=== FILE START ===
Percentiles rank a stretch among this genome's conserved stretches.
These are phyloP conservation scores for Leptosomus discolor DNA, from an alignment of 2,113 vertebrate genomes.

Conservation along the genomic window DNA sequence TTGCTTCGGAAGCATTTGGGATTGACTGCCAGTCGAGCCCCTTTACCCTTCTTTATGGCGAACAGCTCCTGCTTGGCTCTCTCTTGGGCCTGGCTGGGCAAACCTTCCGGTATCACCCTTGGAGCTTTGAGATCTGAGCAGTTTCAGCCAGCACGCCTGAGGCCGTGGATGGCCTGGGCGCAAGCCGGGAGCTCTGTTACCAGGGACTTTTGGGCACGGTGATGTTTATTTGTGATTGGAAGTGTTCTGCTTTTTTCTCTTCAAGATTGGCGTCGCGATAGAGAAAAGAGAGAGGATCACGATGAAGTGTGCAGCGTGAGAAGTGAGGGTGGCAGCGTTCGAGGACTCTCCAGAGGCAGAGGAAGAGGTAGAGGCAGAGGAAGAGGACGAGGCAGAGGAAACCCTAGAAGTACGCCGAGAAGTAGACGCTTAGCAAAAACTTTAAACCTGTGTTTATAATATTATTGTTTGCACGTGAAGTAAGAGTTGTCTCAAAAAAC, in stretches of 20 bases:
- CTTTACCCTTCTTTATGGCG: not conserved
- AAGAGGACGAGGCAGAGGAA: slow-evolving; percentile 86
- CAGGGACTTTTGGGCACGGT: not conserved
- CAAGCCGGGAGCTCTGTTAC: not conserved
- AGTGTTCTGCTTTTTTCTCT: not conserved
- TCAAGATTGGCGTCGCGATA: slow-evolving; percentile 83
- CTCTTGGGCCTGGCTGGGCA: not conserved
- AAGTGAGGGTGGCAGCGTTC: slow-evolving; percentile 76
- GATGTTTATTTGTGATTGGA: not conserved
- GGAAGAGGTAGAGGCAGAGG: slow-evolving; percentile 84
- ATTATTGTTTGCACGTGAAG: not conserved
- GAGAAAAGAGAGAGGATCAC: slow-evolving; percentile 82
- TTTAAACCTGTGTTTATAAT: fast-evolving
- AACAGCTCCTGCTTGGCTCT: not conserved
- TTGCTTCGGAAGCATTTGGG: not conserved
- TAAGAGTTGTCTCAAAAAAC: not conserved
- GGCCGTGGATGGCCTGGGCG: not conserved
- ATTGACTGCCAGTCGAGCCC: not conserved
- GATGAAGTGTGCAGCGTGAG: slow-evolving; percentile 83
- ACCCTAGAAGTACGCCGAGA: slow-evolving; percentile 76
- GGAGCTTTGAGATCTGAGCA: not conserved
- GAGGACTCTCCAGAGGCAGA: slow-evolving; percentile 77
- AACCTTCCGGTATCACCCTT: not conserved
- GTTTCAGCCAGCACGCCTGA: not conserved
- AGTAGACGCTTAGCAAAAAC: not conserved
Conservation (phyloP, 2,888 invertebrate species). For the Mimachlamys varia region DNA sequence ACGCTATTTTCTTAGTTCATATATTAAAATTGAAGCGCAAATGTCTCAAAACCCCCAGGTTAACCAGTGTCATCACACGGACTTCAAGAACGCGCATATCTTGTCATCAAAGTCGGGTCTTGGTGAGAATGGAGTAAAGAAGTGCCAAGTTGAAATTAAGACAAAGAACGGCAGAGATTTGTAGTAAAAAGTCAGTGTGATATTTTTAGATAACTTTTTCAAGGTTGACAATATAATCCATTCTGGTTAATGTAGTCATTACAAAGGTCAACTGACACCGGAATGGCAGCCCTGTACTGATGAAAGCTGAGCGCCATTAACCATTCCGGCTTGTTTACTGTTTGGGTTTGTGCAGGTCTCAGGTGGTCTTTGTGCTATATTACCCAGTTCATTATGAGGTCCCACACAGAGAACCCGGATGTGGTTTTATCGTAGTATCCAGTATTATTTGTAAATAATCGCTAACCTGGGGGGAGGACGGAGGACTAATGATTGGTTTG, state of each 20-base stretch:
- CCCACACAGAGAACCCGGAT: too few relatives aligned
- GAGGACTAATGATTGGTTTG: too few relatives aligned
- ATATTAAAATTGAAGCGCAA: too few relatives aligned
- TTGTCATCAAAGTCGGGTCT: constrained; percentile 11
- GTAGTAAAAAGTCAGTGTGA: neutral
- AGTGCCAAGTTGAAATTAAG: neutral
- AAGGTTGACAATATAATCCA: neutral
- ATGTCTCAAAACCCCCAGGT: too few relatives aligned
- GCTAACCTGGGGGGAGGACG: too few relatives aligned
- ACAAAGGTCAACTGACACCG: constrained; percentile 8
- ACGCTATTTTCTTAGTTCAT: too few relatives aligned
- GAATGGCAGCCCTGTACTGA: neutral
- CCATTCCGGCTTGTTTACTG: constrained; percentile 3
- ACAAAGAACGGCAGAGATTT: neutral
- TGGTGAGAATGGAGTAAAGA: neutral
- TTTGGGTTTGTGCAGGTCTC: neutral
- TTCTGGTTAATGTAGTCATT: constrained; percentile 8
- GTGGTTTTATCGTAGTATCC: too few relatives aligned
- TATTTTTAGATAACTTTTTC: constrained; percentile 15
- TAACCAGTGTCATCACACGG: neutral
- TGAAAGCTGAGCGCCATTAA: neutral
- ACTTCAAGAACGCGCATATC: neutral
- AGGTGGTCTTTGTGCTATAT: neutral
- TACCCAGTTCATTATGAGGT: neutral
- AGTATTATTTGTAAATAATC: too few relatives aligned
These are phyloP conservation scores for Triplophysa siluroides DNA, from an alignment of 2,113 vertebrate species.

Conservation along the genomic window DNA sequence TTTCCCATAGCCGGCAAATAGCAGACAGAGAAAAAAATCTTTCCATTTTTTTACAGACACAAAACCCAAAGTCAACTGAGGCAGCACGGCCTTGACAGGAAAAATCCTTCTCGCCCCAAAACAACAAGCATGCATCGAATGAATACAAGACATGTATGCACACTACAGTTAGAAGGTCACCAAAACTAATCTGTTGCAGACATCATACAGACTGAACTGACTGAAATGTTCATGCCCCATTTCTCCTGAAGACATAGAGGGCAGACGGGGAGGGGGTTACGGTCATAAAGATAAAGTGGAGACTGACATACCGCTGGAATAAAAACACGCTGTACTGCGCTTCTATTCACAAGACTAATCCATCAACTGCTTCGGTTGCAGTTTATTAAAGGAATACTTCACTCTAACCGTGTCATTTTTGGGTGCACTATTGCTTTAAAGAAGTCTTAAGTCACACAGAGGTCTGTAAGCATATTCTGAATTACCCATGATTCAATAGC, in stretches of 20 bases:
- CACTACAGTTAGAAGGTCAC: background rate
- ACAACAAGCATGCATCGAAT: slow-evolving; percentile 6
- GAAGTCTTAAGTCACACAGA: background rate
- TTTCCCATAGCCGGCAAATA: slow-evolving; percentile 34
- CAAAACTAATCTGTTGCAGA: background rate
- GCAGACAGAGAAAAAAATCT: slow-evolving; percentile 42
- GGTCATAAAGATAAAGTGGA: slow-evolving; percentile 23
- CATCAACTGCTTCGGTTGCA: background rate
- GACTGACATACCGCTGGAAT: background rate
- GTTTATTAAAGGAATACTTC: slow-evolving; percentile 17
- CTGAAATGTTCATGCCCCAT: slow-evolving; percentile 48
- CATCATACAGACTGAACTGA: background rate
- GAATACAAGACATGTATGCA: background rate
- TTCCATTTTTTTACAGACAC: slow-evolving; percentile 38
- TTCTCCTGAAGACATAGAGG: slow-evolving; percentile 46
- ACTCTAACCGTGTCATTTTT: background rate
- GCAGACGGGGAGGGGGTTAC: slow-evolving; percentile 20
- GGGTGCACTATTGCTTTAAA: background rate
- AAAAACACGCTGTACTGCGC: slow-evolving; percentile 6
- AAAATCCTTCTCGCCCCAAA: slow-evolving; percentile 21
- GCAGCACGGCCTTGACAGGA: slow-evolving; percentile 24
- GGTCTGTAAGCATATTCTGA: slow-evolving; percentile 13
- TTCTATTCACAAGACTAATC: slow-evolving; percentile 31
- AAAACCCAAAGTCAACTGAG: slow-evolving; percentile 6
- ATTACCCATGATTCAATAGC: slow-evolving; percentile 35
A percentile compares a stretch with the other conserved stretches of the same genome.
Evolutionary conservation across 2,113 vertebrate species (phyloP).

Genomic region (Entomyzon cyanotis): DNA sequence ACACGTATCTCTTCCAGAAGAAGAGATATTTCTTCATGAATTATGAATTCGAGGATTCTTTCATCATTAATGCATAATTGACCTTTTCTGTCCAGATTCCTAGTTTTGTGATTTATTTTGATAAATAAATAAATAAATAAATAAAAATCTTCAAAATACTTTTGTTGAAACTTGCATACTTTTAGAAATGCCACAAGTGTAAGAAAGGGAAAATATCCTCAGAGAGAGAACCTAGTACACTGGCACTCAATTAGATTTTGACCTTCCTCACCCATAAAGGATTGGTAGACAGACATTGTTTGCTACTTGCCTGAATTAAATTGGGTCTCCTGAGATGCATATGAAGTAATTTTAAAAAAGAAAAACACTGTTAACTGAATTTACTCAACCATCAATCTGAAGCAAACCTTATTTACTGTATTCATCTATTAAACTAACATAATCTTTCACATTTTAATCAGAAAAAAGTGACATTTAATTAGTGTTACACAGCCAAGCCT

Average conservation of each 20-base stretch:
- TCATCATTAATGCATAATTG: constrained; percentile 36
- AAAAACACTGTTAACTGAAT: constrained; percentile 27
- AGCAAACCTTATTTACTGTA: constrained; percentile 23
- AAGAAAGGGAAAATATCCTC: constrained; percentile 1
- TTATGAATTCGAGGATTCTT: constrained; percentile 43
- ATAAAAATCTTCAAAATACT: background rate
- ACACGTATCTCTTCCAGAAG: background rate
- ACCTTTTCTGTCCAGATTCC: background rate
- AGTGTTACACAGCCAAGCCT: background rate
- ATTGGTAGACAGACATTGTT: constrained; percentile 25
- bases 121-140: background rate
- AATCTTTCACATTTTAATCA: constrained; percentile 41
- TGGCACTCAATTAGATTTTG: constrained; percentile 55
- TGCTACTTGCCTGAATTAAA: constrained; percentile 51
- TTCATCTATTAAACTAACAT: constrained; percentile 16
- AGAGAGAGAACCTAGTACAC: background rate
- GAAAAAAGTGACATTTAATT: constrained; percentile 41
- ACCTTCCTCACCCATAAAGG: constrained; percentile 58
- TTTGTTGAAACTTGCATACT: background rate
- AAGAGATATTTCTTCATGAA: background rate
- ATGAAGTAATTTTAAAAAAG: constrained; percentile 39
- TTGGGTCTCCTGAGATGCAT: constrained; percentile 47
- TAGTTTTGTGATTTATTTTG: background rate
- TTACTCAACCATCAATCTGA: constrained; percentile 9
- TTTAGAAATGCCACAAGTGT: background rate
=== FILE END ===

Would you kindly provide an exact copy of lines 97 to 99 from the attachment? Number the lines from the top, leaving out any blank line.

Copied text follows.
- AATCTTTCACATTTTAATCA: constrained; percentile 41
- TGGCACTCAATTAGATTTTG: constrained; percentile 55
- TGCTACTTGCCTGAATTAAA: constrained; percentile 51